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Banned books presentation


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Presentation for Banned Books Week 2012

Presentation for Banned Books Week 2012

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  • Freedom to read!First Amendment of the United States
  • What does it mean to ‘censor’ something?In general, it means you get rid of something that offends you. However, it doesn’t only apply to you. It means that just because you don’t like something, you have ntIn general, it means you get rid of something that offends you. However, it doesn’t only apply to you. It means that just because you don’t like something, you have removed that content for EVERYONE. for EVERYONE.
  • The purpose of the Index was to guide secular censors in their decisions as to which publications to allow and which to prohibit, since printers were not free to publish books without official permission. At a time when society was dominated by religion, religious and secular censorship were indistinguishable. The Catholic Church continued to print this Index, which grew to 5,000 titles, until 1966, when Pope Paul VI terminated the publication.In 1650, a religious pamphlet by William Pynchon was confiscated by Puritan authorities in Massachusetts, condemned by the General Court and burned by the public executioner in the Boston marketplace. The incident is considered to be the first book-burning in America.In 1873, using slogans such as “Morals, not art and literature,” he convinced Congress to pass a law, thereafter known as the “Comstock Law,” banning the mailing of materials found to be “lewd, indecent, filthy or obscene.Between 1874 and 1915, as special agent of the U.S. Post Office, he is estimated to have confiscated 120 tons of printed works. Under his reign, 3,500 people were prosecuted although only about 350 were convicted. Books banned by Comstock included many classics such as Chaucer’s Canterbury Tales and The Arabian Nights. Authors whose works were subsequently censored under the Comstock Law include Ernest Hemingway, James Joyce, F. Scott Fitzgerald, Victor Hugo, D.H. Lawrence, John Steinbeck, Eugene O’Neill and many others whose works are now deemed to be classics of literature.Paul Boyer, in Purity in Print: Book Censorship in America from the Gilded Age to the Computer Age, claims that the Comstock Law merely formalized what had been a “gentleman’s agreement” among publishers, booksellers and librarians enforcing a Victorian “code” of literary propriety.Within a few months after the book-burnings in Germany, the landmark federal court decision in United States v. One Book Called "Ulysses" clearing Ulysses broke the back of the Comstock Law.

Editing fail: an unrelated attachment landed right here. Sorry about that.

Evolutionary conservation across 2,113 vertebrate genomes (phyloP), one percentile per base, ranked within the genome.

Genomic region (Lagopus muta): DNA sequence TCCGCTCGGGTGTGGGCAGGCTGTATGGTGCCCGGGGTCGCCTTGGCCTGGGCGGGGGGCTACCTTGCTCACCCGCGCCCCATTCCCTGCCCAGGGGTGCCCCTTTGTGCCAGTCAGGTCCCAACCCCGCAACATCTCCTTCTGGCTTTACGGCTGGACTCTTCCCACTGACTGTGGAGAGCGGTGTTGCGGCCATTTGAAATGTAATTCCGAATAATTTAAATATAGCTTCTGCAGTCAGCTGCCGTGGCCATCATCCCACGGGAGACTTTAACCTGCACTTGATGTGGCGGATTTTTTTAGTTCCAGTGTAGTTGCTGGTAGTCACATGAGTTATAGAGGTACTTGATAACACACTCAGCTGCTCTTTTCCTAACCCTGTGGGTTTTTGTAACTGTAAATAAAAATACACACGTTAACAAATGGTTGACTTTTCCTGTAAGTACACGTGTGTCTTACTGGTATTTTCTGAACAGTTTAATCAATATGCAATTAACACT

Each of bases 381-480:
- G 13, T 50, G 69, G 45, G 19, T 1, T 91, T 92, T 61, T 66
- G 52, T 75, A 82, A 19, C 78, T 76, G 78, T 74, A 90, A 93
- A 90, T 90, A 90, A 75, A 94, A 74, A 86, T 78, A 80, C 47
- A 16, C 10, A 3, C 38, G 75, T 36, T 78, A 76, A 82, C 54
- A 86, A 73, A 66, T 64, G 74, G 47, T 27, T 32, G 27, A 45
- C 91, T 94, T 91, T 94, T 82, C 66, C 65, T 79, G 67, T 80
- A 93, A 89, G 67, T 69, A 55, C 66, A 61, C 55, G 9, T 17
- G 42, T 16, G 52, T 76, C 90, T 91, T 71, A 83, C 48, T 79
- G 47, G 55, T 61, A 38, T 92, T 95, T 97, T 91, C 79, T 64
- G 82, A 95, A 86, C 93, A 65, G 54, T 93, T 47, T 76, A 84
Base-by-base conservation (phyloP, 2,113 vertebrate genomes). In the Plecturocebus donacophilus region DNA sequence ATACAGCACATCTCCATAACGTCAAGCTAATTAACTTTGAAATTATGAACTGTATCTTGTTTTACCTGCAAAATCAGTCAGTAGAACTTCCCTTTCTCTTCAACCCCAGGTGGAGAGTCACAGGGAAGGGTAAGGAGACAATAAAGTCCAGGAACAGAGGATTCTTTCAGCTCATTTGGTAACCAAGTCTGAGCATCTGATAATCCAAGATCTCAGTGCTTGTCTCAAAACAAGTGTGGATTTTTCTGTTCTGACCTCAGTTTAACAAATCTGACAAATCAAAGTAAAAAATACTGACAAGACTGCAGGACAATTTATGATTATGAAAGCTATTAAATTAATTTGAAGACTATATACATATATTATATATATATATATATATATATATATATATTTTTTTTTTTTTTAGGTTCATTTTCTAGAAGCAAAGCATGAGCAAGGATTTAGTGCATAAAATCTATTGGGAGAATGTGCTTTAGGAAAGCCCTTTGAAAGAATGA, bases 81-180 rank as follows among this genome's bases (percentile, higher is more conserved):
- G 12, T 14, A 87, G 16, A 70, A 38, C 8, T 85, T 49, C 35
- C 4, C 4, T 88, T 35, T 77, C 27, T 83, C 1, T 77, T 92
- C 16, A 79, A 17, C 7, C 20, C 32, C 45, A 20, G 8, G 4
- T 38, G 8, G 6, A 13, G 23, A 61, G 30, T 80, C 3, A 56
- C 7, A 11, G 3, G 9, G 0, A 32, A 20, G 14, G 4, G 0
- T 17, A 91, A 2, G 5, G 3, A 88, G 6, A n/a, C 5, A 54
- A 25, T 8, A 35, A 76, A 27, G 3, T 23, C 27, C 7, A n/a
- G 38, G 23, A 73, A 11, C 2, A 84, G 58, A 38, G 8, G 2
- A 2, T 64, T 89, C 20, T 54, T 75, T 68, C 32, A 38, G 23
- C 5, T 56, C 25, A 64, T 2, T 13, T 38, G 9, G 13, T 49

• Censorship has occurred throughout history. One of the most famous censors was Hitler. The Nazis held bonfires and burned many, many books. They did this so that the German people would not be able to hear and think about ideas that conflicted with Nazi ideas.
  • Small forms of censorship are found in the here and now all of the time. Can you think of any? Movie ratings. TV ratings. What is actually in a library. Coursework.